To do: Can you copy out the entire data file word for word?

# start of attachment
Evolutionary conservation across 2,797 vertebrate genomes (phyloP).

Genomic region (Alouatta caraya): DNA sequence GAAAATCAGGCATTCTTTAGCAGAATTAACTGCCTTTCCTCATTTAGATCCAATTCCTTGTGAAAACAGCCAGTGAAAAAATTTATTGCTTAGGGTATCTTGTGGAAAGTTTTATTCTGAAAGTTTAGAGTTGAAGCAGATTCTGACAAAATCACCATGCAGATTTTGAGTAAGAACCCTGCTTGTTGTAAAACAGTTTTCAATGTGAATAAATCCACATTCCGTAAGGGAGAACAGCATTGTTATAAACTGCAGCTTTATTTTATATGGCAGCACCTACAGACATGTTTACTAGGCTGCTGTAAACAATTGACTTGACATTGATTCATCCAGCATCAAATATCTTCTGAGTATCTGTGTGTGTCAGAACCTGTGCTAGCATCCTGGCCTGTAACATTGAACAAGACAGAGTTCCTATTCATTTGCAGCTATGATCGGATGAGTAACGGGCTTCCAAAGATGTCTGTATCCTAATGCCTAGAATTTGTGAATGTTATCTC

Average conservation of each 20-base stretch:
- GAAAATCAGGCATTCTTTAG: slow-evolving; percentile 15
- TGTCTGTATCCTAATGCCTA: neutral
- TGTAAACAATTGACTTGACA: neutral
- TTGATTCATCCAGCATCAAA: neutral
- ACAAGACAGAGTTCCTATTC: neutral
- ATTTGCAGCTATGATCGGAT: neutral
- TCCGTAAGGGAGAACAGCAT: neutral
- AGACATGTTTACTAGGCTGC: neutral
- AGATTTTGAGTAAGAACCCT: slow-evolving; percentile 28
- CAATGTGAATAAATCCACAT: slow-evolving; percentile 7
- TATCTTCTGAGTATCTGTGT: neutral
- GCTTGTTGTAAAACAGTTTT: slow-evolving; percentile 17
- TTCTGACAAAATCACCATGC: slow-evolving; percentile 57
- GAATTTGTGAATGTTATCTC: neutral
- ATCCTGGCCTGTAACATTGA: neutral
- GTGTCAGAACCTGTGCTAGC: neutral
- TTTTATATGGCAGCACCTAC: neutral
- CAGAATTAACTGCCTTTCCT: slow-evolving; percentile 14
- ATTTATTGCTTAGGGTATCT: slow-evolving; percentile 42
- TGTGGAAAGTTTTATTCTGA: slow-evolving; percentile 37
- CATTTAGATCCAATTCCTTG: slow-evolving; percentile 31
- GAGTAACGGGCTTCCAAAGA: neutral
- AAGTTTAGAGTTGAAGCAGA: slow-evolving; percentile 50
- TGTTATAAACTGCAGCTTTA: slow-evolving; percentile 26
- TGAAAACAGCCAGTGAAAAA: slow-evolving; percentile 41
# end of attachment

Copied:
Evolutionary conservation across 2,797 vertebrate genomes (phyloP).

Genomic region (Alouatta caraya): DNA sequence GAAAATCAGGCATTCTTTAGCAGAATTAACTGCCTTTCCTCATTTAGATCCAATTCCTTGTGAAAACAGCCAGTGAAAAAATTTATTGCTTAGGGTATCTTGTGGAAAGTTTTATTCTGAAAGTTTAGAGTTGAAGCAGATTCTGACAAAATCACCATGCAGATTTTGAGTAAGAACCCTGCTTGTTGTAAAACAGTTTTCAATGTGAATAAATCCACATTCCGTAAGGGAGAACAGCATTGTTATAAACTGCAGCTTTATTTTATATGGCAGCACCTACAGACATGTTTACTAGGCTGCTGTAAACAATTGACTTGACATTGATTCATCCAGCATCAAATATCTTCTGAGTATCTGTGTGTGTCAGAACCTGTGCTAGCATCCTGGCCTGTAACATTGAACAAGACAGAGTTCCTATTCATTTGCAGCTATGATCGGATGAGTAACGGGCTTCCAAAGATGTCTGTATCCTAATGCCTAGAATTTGTGAATGTTATCTC

Average conservation of each 20-base stretch:
- GAAAATCAGGCATTCTTTAG: slow-evolving; percentile 15
- TGTCTGTATCCTAATGCCTA: neutral
- TGTAAACAATTGACTTGACA: neutral
- TTGATTCATCCAGCATCAAA: neutral
- ACAAGACAGAGTTCCTATTC: neutral
- ATTTGCAGCTATGATCGGAT: neutral
- TCCGTAAGGGAGAACAGCAT: neutral
- AGACATGTTTACTAGGCTGC: neutral
- AGATTTTGAGTAAGAACCCT: slow-evolving; percentile 28
- CAATGTGAATAAATCCACAT: slow-evolving; percentile 7
- TATCTTCTGAGTATCTGTGT: neutral
- GCTTGTTGTAAAACAGTTTT: slow-evolving; percentile 17
- TTCTGACAAAATCACCATGC: slow-evolving; percentile 57
- GAATTTGTGAATGTTATCTC: neutral
- ATCCTGGCCTGTAACATTGA: neutral
- GTGTCAGAACCTGTGCTAGC: neutral
- TTTTATATGGCAGCACCTAC: neutral
- CAGAATTAACTGCCTTTCCT: slow-evolving; percentile 14
- ATTTATTGCTTAGGGTATCT: slow-evolving; percentile 42
- TGTGGAAAGTTTTATTCTGA: slow-evolving; percentile 37
- CATTTAGATCCAATTCCTTG: slow-evolving; percentile 31
- GAGTAACGGGCTTCCAAAGA: neutral
- AAGTTTAGAGTTGAAGCAGA: slow-evolving; percentile 50
- TGTTATAAACTGCAGCTTTA: slow-evolving; percentile 26
- TGAAAACAGCCAGTGAAAAA: slow-evolving; percentile 41